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BRUE - Acute Events of Infancy

Also known as Brief Resolved Unexplained Events

Formerly known as ALTE - Apparent Life-Threatening Events

In the mid-1980's ALTE was used to represent a frightening episode in a pediatric patient. This term has since fallen out of favor and has been replaced by "BRUE"

ALTE was imprecise by nature and difficult to apply to both clinical care and research. The ALTE diagnosis was, as you can imagine very concerning for a caregiver (imagine getting discharged from the ED with ALTE on your paperwork) that would be a little nerve wracking, especially if the parents were not in healthcare. The ALTE nomenclature just didn't fit because the reported symptoms under the ALTE definition, although often concerning to the caregiver, are not intrinsically life-threatening and frequently are a benign manifestation of normal infant physiology or a self-limited condition.

BRUE is now the accepted medical terminology (since 2016)

BRUE is bound by both age and time limits

Brief - the episode lasts < 1 min, typically only about 20-30 secs

Resolved - the event is over and the infant has returned to their baseline (VS + appearance are normal)

Unexplained Event - this is self-explanatory, it is not readily explained by an identifiable medical condition

The child has to be less than 1 year old

The clinical criteria include the following signs/symptoms: (only 1 is necessary, but more can be present simultaneously)

A color change has to occur (usually cyanosis or pallor -- not erythema!!)

A change in muscle tone has to occur - it can be hypotonia or hypertonia (not associated with feeding problems like reflux)

Apneic period of > secs OR, any irregular/diminished breathing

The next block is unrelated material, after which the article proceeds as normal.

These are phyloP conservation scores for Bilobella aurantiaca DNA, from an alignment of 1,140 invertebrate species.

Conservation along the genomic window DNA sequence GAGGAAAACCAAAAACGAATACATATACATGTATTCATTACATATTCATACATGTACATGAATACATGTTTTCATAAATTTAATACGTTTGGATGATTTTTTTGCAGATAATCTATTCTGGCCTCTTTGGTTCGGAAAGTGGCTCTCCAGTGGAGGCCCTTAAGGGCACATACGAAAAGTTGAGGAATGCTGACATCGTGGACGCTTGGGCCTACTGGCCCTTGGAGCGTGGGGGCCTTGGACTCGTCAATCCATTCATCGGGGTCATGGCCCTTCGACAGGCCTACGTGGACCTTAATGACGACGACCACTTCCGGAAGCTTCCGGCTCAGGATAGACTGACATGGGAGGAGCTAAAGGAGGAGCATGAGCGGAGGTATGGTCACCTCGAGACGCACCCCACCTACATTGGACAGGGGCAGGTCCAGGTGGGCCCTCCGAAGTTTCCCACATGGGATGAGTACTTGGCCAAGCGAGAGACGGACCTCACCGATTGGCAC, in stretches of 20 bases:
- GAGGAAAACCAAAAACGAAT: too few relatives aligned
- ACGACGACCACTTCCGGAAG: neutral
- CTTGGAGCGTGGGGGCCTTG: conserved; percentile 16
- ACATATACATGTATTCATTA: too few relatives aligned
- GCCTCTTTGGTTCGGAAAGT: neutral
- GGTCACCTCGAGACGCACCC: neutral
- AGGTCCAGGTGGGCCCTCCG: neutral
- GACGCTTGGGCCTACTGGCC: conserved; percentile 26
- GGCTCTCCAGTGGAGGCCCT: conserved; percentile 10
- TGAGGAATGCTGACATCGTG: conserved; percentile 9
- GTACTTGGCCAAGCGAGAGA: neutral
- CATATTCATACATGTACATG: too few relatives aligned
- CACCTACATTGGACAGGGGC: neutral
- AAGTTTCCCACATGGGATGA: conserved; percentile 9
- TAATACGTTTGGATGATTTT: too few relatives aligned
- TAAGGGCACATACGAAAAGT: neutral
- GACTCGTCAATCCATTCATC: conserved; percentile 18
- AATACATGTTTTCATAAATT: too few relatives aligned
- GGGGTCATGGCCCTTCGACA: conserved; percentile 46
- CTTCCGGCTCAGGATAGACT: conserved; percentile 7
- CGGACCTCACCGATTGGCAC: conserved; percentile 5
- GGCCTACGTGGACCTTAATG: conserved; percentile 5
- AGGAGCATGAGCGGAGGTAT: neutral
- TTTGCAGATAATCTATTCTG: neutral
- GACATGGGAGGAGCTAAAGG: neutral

Altered level of responsiveness or consciousness

Choking or gagging does NOT count

Collect a thorough medical history -- does the kid have a seizure history? A congenital heart defect, issues with GERD? This isn't always relevant but keep potential child abuse on your list of differential diagnosis if something with the history just doesn't add up.

Once we establish that a BRUE is likely, we and other clinicians have to determine risks (high risk vs. low risk) The chart below from the American Academy of Pediatrics illustrates this point well.

If any of the above bullet points/criteria are answered NO - then they should be considered high risk. For use, transport for evaluation by an ED physician is always recommended. The low-risk patients will likely get observed for several hours in the ED and go home with discharge instructions (likely no medications, expert consults or specialized test are required) The high-risk group will at minimum likely have a 24 HR hospital admission where further workups can be completed.

Parental reassurance and education is crucial -- that should center around CPR education amongst other things. Hint: your agency can even host them once everything calms down at a later date. This short course will empower them and give them much more confidence in the future. It also helps you promote good will across your community.

March 25, 2024

Author: Joshua Ishmael, MBA, MLS(ASCP)CM, NRP

Pass with PASS, LLC.

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